Doctoral student Shahzad Virani has been selected for a National Defense Science and Engineering Graduate (NDSEG) fellowship, a four-year, $153,000 award that will support his work with Prof. Marcus Holzinger. Virani is researching low signal-to-noise ratio electro-optical detection and tracking. Going forward, he will use advanced computational techniques to apply dynamic data-driven principles to help telescopes and other sensors intelligently use available resources in multi-objective scenarios.

“Dr. Holzinger and I had already planned out what I was going to pursue, generally, for my masters and Ph.D. –

Jack Ridderoff
Jack Ridderof

electro-optical detection and tracking to advance space situational awareness,” says Virani, who earned his BSAE degree from Tech in 2015. “With this funding, I am no longer limited to projects that are specifically funded for Dr. Holzinger. I have the freedom to choose a project that interests me.  But I’ll continue the theory-to-hardware focus that his lab has had. That focus allows us to test out our theories on actual hardware like RECONSO, Omnissa, and the GT-SORT [telescope}.”

A 2017 NASA Space Technology Research Fellowship (NSTRF) will enable first-year graduate student Jack Ridderof to focus exclusively on his doctoral research in entry, descent, and landing. The 23-year-old Atlanta native is working alongside Prof. Panagiotis Tsiotras to identify a probabilistic method that will accurately describe the powered descent to the surface of Mars.

David Jovel
David Jovel

“Landing has been handled the same way for 40 years. This is a new approach. New developments in robotics have opened up the possibility that probabilistic methods can be used to model the powered descent of a vehicle from the entry stage [where it is in a parachute] to the landing stage,” says Ridderoff. “We have a process – landing - that is essentially uncertain, and we have a method that deals with uncertainty in the modeling process, so we are going to investigate.”

The GEM Fellowship program supports the academic and career aspirations of talented engineering students from underrepresented groups. First-year graduate student David Jovel will use his GEM to work with his advisor, Prof. Mitchell Walker, on research to improve the performance efficiency of Hall Effect thrusters in space vehicles. The Texas native, 28, says he was motivated to apply for the scholarship while working as a systems engineer for a NASA contractor.

“There are always hiccups on engineering projects, and, what I realized was, I wanted to be that guy at the command consul who would come up with the fix for those problems. That was going to take another degree,”

Kreston Barron
Kreston D. Barron

he said.

“And when I started looking into where I should get that degree, I asked around to see who was doing interesting stuff. One name kept coming up [AE professor Mitchell Walker].  So I actually stocked Professor Walker on Linked-in – asked him if I could study with him. He told me to send my resume and he’d consider it.”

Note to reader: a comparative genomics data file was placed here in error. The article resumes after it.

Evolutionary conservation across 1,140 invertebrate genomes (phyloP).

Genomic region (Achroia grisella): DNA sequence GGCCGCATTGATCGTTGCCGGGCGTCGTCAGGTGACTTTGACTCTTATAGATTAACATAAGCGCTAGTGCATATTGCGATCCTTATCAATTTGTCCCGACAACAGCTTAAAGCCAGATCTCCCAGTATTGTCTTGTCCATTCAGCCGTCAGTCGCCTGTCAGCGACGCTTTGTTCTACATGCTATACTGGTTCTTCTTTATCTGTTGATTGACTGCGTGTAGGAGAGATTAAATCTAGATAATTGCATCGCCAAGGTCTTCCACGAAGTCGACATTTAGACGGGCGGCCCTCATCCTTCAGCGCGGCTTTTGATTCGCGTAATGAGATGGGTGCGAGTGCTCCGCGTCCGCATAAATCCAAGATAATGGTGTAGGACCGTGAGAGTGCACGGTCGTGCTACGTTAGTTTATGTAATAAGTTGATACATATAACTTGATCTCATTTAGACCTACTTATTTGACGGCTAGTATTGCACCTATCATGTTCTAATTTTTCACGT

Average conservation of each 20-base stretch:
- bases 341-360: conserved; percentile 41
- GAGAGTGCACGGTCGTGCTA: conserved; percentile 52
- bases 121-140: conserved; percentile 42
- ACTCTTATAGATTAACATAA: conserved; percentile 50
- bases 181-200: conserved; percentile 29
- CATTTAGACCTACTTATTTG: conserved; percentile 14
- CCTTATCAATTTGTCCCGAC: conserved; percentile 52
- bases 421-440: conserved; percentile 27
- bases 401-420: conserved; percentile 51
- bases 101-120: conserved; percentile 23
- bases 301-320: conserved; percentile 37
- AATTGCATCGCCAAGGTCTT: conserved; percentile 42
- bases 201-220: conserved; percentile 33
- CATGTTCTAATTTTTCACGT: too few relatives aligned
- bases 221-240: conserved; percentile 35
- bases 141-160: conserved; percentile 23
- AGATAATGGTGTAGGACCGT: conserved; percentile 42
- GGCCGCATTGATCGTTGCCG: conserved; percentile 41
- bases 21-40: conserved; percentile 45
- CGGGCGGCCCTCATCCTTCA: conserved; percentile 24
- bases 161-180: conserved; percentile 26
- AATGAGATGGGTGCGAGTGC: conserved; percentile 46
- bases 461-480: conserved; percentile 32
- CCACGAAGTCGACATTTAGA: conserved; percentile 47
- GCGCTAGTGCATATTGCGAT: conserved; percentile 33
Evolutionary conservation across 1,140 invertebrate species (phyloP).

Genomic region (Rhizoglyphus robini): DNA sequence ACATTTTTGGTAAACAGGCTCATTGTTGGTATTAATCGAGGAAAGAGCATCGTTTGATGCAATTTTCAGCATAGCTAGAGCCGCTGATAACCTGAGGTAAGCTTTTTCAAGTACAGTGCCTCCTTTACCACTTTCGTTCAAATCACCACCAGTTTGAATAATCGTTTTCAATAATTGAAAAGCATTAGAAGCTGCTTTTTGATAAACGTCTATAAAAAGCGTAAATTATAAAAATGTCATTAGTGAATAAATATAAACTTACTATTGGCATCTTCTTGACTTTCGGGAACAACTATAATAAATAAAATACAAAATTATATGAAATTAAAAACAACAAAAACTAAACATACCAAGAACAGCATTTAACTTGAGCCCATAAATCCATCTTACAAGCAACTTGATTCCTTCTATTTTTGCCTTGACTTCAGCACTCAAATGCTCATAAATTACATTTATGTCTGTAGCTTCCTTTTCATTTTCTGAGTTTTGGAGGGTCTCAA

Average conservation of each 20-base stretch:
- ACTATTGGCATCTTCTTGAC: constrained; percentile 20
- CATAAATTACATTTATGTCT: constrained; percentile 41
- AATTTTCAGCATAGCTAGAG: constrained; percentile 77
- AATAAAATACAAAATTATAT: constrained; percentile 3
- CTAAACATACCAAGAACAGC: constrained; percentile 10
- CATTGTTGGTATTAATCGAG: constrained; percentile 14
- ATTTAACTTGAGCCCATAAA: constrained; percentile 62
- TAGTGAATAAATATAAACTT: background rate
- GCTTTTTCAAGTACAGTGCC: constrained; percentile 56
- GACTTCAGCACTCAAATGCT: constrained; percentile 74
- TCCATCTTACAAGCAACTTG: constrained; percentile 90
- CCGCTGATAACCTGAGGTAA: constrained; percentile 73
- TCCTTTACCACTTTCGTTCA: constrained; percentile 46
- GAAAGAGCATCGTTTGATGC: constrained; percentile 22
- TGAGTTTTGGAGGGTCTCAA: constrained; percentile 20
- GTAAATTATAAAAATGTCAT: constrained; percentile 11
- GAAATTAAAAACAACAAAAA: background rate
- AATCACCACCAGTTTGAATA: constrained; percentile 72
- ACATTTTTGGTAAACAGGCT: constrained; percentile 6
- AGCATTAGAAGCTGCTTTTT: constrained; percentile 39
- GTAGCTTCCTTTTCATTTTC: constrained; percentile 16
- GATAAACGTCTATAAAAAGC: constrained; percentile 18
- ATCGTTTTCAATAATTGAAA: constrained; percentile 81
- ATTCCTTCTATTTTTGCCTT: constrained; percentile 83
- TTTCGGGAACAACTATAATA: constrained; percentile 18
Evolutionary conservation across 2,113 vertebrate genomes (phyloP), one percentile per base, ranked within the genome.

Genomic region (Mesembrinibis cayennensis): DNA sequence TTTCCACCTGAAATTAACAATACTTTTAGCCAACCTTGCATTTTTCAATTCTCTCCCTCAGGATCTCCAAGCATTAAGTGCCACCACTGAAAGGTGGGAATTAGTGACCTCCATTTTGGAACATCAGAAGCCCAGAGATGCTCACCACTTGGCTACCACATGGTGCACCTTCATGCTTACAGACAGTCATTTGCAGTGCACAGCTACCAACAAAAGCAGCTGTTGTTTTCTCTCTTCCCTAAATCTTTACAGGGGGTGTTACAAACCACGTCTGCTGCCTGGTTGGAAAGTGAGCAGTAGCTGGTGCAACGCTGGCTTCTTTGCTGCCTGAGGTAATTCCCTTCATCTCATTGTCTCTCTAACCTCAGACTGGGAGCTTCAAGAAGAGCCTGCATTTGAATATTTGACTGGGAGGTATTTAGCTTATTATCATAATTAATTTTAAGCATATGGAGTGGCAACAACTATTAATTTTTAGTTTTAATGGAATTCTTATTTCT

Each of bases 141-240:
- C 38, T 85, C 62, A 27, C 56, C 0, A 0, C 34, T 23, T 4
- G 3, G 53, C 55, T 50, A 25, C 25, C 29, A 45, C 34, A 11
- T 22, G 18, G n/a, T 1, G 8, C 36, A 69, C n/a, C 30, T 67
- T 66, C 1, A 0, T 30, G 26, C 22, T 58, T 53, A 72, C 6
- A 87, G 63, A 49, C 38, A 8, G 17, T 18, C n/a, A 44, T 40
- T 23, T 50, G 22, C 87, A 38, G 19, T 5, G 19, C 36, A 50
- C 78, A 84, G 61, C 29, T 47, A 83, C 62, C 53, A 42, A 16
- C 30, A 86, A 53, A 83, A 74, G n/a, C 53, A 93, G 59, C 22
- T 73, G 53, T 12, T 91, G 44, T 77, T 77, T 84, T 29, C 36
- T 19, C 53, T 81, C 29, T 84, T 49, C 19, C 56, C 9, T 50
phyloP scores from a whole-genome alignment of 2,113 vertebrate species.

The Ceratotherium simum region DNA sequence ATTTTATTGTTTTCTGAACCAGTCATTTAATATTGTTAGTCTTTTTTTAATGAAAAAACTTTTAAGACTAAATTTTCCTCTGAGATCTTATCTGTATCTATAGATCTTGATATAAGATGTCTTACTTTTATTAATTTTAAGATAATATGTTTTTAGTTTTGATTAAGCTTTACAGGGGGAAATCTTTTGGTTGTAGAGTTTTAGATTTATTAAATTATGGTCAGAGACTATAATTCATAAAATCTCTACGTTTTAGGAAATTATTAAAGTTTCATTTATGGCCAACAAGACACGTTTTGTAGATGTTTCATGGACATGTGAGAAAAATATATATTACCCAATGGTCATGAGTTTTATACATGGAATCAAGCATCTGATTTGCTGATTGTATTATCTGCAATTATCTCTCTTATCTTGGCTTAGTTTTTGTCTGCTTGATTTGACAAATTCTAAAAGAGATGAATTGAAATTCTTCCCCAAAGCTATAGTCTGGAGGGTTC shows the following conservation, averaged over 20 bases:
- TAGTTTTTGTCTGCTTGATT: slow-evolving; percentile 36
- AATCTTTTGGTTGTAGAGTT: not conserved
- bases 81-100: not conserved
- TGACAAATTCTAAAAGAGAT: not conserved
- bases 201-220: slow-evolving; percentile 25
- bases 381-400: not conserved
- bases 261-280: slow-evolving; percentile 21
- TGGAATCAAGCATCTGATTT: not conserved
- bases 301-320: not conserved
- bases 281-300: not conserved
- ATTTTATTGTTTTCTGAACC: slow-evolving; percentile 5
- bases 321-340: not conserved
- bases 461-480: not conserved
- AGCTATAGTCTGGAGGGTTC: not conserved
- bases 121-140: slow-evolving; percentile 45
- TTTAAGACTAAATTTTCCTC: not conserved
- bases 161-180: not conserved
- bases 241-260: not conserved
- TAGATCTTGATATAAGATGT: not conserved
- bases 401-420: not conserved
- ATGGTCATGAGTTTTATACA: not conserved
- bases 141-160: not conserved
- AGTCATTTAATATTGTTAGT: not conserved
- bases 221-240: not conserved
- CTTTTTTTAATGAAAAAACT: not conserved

Tifton, Georgia native Kreston D. Barron will use his GEM fellowship to earn his doctorate under the tutelage of Prof. Daniel Schrage. The two are currently exploring ISRU [In Situ Resource Utilization) technology to harness energy from the atmosphere on Mars. Ultimately, they want to use energy so derived to generate power for aerial and ground vehicles that will operate on Mars. Barron says it was Schrage’s vision that convinced him that the ISRU project was the right direction for his graduate work.

“I can appreciate the importance of details – that’s important to engineering – but I’ve always been a big picture person. So when I came back to Tech [for graduate school] and Dr. Schrage said he wanted to put a UAV on Mars, I knew I had to work with him,” says Barron. As a part of his GEM, Barron will work with Oakridge National Lab this summer.

Vertical Flight Foundation Scholars. With its highly regarded Vertical Lift Research Center of Excellence and many noted faculty, the Daniel Guggenheim School of Aerospace Engineering has a long history of producing rotorcraft scholars. 2017 was no different. Above, from left, are the four AE graduate students who received $3,000 scholarships from the American Helicopter Society International's Vertical Flight Foundation:  Nandeesh Hiremath, Etienne Demers Bourchard, Noah A. Bern, and Dhwanil P. Shukla. All four will formally receive their awards at AHS's 73rd Annual Forum & Technology Display, to be held in Fort Worth on May 10.
Ianko Chterev
Ianko Chterev

Recent doctoral grad, Ianko Chterev, has been chosen to receive AIAA’s Walter R

Nicholas Willard
Nicholas Willard

. Lempert Student Paper Award in Diagnostics for Fluid Mechanics, Plasma Physics, and Energy Transfer for his paper entitled, “Simultaneous High Speed (5 kHz) Fuel-PLIF, OH-PLIF and Stereo PIV Imaging of Pressurized Swirl-Stabilized Flames using Liquid Fuels.” The award honors the legacy of the late Walter Lempert and is jointly sponsored by  AIAA’s Aerodynamic Measurement Technology (AMT), Plasmadynamics and Lasers (PDL) and Propellants and Combustion (PC) technical committees.  Each TC nominated one paper for the award with the winner selected by a panel of judges evenly chosen from the AMT, PDL and PC membership. 

In selecting the paper, AIAA evaluators noted its “high technical quality and outstanding contribution to innovative advancement of diagnostics for fluid mechanics, plasma physics and energy transfer.” Chterev, who defended in mid-April, will formally receive the $500 award  at this summer’s AIAA Aviation & Aeronautics Forum and Exposition which will be held in Atlanta.